With Putin’s small frame in goal, the chancellor acquitted herself well in front of the hometown crowd, sending three of her five kicks sailing over the Russian’s head. However, the visitor had a trick up his sleeve. Relying on some old associates from his days as a KGB agent in East Germany, Putin had his balls outfitted with a special remote-controlled gyroscrope, causing them to veer sharply away from Merkel’s outstretched hands at the last moment. He scored 5 out of 5, easily taking the challenge amid a chorus of boos.
For the second event, Putin played host on the snow-driven Kamchatka Peninsula in Russia’s Far East. Once again taking advantage of Merkel’s well-known cynophobia, the Russian leader challenged her to a dog-sled race. Putin left the jittery German in the dust and quickly built up such a lead that he was able to stop for a bit of hunting along the way. After bagging a Kamchatka brown bear, three ermines, a bighorn sheep, several rare Stellar’s sea eagles and an orca (all with his trusty harpoon, of course), the overconfident Putin returned to the race only to find that Merkel, who had overcome her fear and fed her Siberian huskies a peculiar cocktail of Red Bull and Lowenbrau, had overtaken him. The second round went to Merkel.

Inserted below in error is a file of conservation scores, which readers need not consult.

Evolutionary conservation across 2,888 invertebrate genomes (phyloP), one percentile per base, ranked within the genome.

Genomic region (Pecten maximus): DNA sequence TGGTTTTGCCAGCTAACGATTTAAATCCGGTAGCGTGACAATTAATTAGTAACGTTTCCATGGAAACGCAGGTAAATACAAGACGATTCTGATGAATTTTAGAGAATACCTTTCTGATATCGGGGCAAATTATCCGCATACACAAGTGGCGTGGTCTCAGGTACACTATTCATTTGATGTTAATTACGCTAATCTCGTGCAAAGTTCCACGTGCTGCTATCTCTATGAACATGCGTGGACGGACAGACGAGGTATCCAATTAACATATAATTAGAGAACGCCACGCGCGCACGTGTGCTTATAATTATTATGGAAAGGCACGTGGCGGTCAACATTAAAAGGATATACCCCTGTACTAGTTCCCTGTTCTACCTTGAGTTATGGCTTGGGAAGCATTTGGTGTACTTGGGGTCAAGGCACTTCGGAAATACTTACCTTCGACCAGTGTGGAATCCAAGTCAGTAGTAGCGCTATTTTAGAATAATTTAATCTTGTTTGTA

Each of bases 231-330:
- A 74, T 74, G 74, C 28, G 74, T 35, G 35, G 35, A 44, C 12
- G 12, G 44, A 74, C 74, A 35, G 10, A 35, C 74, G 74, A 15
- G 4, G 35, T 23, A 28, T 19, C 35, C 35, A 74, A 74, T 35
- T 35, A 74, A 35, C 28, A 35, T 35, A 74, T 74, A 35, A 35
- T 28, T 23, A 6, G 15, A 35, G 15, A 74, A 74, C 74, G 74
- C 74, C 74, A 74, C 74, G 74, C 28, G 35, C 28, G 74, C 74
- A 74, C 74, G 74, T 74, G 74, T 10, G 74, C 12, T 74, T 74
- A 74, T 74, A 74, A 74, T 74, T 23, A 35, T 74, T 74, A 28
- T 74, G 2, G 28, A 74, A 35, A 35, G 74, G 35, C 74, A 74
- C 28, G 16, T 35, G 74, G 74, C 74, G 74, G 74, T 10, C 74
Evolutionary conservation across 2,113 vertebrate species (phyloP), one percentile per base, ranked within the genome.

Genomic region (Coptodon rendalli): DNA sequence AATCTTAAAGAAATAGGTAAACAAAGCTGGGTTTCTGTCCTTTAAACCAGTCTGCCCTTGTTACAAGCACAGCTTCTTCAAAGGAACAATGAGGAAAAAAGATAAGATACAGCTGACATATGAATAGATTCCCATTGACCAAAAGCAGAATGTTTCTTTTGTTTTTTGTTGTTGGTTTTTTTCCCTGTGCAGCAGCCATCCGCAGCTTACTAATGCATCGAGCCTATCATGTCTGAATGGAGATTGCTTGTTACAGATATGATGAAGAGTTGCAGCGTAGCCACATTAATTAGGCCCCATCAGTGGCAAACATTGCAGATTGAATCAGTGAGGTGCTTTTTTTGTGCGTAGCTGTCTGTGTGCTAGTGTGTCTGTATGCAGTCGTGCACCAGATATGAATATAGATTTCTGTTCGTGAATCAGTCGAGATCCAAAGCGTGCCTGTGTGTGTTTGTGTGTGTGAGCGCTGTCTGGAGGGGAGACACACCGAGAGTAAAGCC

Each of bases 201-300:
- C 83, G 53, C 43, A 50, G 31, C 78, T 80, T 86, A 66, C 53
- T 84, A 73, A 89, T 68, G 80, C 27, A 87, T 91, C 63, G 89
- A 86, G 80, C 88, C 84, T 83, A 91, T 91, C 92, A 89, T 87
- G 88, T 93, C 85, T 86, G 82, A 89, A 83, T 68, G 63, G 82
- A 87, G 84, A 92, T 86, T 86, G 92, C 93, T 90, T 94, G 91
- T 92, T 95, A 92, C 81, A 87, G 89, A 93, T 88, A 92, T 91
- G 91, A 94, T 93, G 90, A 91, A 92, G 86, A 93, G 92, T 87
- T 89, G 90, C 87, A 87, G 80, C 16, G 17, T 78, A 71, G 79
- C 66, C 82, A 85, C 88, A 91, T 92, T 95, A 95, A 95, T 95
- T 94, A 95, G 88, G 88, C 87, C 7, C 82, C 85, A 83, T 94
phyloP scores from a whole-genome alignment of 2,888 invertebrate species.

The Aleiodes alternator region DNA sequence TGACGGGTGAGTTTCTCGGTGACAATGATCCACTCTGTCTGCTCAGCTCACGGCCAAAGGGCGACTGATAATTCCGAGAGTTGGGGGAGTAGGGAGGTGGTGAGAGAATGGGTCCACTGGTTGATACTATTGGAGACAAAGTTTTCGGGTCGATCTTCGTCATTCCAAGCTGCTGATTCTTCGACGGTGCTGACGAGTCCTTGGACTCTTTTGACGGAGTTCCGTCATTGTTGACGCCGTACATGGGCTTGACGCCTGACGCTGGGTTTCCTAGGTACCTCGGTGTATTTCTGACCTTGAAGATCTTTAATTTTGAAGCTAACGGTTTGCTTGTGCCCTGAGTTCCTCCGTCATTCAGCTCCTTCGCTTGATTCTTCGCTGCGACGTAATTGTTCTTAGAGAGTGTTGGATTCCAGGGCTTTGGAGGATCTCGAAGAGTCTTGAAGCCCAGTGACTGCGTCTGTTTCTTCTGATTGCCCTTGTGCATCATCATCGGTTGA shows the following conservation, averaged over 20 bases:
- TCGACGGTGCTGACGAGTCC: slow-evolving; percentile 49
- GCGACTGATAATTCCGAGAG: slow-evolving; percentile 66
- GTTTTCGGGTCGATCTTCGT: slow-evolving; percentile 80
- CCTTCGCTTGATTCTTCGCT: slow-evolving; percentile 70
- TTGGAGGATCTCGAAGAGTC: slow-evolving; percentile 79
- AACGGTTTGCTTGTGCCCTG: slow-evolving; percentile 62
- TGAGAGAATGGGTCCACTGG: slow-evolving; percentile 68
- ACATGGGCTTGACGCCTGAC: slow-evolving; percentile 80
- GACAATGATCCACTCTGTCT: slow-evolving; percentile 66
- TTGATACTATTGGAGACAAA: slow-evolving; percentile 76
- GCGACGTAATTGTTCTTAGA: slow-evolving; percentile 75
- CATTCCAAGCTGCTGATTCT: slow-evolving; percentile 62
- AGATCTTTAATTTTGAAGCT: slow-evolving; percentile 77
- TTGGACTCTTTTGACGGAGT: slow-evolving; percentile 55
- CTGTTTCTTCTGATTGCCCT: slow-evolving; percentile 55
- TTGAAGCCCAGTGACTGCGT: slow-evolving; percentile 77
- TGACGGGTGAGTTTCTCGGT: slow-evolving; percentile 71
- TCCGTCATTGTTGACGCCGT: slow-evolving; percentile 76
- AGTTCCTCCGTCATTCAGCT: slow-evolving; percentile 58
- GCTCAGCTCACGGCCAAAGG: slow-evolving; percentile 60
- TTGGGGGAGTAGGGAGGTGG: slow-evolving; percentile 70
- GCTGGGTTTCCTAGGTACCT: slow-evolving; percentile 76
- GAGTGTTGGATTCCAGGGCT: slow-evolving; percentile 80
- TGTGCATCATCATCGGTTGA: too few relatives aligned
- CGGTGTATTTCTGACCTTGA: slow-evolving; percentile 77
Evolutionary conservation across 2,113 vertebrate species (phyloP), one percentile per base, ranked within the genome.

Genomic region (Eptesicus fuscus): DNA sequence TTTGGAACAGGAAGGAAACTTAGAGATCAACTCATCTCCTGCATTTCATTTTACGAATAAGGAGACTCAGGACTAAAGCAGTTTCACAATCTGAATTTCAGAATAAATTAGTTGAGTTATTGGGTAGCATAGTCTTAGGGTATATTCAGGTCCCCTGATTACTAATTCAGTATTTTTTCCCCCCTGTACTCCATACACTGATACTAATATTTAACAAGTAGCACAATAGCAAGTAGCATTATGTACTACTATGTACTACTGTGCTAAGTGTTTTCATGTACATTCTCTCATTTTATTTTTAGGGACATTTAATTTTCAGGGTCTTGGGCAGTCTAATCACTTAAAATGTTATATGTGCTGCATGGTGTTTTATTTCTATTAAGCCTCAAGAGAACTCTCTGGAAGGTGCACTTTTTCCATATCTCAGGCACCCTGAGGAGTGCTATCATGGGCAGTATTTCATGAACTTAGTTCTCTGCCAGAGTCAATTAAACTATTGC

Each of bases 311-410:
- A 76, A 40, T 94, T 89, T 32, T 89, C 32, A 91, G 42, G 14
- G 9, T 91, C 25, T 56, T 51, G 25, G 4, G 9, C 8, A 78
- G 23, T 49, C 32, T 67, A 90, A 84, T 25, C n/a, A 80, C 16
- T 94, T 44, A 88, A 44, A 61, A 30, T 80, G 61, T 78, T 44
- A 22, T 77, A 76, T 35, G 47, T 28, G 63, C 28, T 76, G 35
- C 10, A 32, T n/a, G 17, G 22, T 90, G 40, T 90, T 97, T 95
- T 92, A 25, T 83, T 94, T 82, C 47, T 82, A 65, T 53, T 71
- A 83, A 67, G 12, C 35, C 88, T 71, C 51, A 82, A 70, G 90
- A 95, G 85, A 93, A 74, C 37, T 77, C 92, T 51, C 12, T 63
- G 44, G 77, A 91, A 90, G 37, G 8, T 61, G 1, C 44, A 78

The final tiebreaker took place at a neutral location: 49° 56′ 49″ W, 41° 43′ 57″ N. Yes, you guessed it sports fans: THE FINAL RESTING PLACE OF THE TITANIC!
With guest judge James Cameron supervising (and live tweeting) from the surface, the two leaders piloted small submersibles down to the wreckage of the bow section for a torpedo and robotic claw battle within the ship’s interior. It was clear from the start that Merkel’s high-tech unterseeboot was the superior craft, outmaneuvering Putin’s leaky lodka through the decaying ocean liner’s once-sumptuous banquet halls.
Merkel finally cornered Putin in the engine room and lined up a clear shot for a torpedo. Seconds passed as she pounded on the red button. Nothing. Frustrated, she looked closer at the small text on her craft’s launching mechanism, which read: “Realizzato in Italia.”
“Sabotage!” Merkel cried as Putin launched his torpedo, crippling her craft’s steering system and forcing her emergency ascent to the surface. Not yet satisfied with his performance, Putin climbed out of his craft and swam up 13,000 feet, clutching Kate Winslet’s necklace — which he had just happened to come across while he was down there — in his triumphant fist.
As his theme music blasted from the decks of the remarkably phallic aircraft carrier Admiral Kuznetsov, Putin was crowned 2012 World Leader March Madness champion by the editors of FP and vowed to retain the title for at least the next decade, regardless of the results of future contests. Putin wins.